How to Measure Results in Coaching

Executive and leadership coaching has become increasingly popular for companies interested in developing and keeping key organizational talent. While the number of coaches in the market has increased, we have noticed that few provide potential clients with a model for measuring success. This isn’t surprising because much of what a coach works with a client on are some of the more intangible aspects of work (e.g., leading others, team effectiveness, communication style, etc.). Though intangibles may be difficult to quantify, our background and experience as evaluation and assessment practitioners, led us to develop a model for measuring success based on 5 key factors:

1. Satisfaction - this is the reaction that the individual being coached has to the partnership. This is the most popular and often most cited “result” coaches use to quantify their success. Stated simply, was the client satisfied with the job the coach did.

2. Learning - what skills and competencies did the individual being coached gain as a result of participating. Key skills learned may include management skills, interpersonal skills, leadership skills, etc.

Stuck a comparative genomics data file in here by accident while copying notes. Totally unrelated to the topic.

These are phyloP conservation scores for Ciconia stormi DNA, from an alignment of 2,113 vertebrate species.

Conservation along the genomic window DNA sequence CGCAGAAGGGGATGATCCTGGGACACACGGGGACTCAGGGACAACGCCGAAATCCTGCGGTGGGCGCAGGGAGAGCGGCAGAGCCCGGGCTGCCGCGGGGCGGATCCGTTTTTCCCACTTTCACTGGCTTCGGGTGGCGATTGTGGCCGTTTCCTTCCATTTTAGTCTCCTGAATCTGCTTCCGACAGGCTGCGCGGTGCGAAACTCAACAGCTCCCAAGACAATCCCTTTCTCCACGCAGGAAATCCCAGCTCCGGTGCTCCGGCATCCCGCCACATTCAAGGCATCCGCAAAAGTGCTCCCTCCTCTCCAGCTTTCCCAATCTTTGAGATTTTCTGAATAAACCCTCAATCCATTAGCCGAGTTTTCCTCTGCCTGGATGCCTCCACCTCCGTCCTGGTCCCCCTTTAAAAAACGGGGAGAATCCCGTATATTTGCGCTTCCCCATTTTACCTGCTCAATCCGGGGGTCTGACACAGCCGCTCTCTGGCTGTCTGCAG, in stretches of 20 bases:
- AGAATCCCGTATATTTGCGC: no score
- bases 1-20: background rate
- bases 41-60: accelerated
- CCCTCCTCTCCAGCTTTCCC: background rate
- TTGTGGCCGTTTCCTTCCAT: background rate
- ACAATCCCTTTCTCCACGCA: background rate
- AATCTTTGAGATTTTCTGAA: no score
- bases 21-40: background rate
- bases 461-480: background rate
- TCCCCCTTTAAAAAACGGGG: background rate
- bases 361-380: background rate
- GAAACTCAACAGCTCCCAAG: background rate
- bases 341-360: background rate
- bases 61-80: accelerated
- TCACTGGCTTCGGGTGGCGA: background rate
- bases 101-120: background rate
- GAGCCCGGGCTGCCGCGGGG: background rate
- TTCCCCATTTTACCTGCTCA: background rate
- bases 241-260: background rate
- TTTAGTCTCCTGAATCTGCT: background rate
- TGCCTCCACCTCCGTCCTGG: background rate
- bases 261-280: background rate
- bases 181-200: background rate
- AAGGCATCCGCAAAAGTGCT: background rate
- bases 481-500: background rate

3. Behavior Change - how has the individual being coached changed their behavior since partnering with a coach
would these changes have taken place without coaching. If the changes seen in the participant would have taken place anyway, the coach should not take credit for the change in behavior. Often the measure of behavior change is tied to a percentage (e.g., 50% of the behavior change is due to the coaching relationship).

4. Business Results - these are the tangible or intangible business results achieved since the individual began meeting with a coach. Results may include: increased productivity, higher quality, increased efficiency, increased company strength, improved customer service, improved relationships, improved team deliverables.

5. Return on Investment - this is the monetary value of the results compared to the cost of the coach. This ratio can be thought of in two ways: money saved or money earned.

  1. Money saved: reduced turnover, reduced cost of production, reduction in lost customers, etc.
  2. Money earned: increased productivity or efficiency, advancement/promotion, stronger department, stronger team, etc.

Related Articles: How Calibra Measures Success; Will Coaching Work in Your Organization; How to Select an Executive Coach

Tags: , , , , ,

Leave a Reply

Spam Protection by WP-SpamFree